Hi I'm Idriss; I'm a film maker and I'm going to show you how I did my Gold Arts Award.
That's a good way to start your video, well without using my name of course, unless your name is also Idriss and you've also done your Gold Arts Award.
As you may see on the Arts Awards Voice website there are already videos featuring members of the team (including myself) presenting their folders which you can use to help you make your video.
So first of all you'll need these:
- A recording device (ideally a camera, but you could use a webcam or smart phone)
- Microphone (don't worry if you don't have one)
- Tripod or someone/something to hold your device in place
- Your Arts Award portfolio
- Location (preferably quiet, with a plain background)
- Computer (with editing software)
So first of all you need to know what to cover, I find it easier to shoot things with a plan or a script to follow. The script will help you organise the structure of your content and the video. You can break down your script into 3-5 parts; a good way of doing this is by covering the follow points–
- Who you are and what level Arts Award you did (intro)
- What you did for your Arts Award and how you documented evidence, eg did you use a scrap book/arts log, online platform, a mixture or other form?
- How you evidenced the different parts or units of your Arts Award
- Why you chose to document your evidence with your chosen method/s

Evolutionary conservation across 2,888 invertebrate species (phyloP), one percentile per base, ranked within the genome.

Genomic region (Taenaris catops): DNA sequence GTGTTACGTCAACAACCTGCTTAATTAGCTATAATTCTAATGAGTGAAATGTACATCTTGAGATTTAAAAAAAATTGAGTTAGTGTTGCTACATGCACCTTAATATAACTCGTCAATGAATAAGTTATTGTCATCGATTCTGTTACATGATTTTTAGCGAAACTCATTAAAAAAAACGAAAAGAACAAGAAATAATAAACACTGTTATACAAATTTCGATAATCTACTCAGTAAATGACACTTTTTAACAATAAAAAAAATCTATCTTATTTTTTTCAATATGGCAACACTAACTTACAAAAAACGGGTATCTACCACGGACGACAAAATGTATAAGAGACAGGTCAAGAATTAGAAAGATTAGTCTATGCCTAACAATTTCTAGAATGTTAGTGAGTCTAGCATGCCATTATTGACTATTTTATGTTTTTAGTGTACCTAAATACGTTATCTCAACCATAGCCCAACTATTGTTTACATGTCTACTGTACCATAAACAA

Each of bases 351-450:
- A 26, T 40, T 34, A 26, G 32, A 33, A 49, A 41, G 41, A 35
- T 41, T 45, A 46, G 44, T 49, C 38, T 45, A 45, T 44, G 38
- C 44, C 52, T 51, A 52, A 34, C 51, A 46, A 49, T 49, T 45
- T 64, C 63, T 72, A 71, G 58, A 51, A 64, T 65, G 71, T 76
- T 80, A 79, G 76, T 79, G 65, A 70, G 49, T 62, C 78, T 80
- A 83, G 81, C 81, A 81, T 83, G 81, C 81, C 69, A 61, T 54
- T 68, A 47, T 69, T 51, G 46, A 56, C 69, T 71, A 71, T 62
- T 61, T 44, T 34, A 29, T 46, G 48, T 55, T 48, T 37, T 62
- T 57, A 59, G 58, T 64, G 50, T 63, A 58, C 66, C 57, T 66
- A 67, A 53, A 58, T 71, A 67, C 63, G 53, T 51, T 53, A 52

- Pros and cons of your chosen method
- Your advice or top tips
You can choose to write exactly what you want to say or bullet point key points to mention and remember. Once you have your script/structure ready go through it a few times to make sure it makes sense and highlights the key points viewers would need to know.
Your almost ready to film, you have to first find a suitable location that's quiet and lit brightly. Also try and find somewhere that doesn't get too busy as you don't want your viewers to get distracted by something in the background.
4. Setting up your equipment
a. If you're using a video camera
Set your tripod (if you have one) at least a metre to 2 metres away from where you will be. Then, once the camera is on the tripod, make sure the camera is up to your eye level and standing straight. If you have a microphone, connect it to your camera. If you don't own a microphone don't worry about it, as long as you're in a fairly small and quiet environment you should be fine. If you don't have a microphone, you may need to bring the camera a bit closer to you.
It's nice to have a helping hand to press record and to make sure you cut your whole body out of the frame, you'll just need to show them how to use the equipment and direct them in what you'd like them to do.
b. If you don't have a camera available
You can use a webcam & microphone. You can often buy these from local shops and online at less than £10. Or you could use your smartphone if you have one! A trick is to find pegs, pencils or book ends to help hold up the phone for you if you don't have someone holding it.
For either option, it's worth doing a test recording of a couple of seconds to see if the camera angle and volume are OK.
5. Make sure you're comfortable
Some people may find it easier to be filmed with or without anyone in the room watching them, so make sure to be comfortable before starting, people will notice when something doesn't look comfortable in front of the camera and it will take their attention away from the video.
Ok so you're set up, comfortable and ready to do your first take. Before you start filming, remember to focus the camera on the portfolio. If you're unable to edit your video try to focus the camera in on the portfolio and speak off screen. This will mean your audience can clearly see what you did for your Arts Award.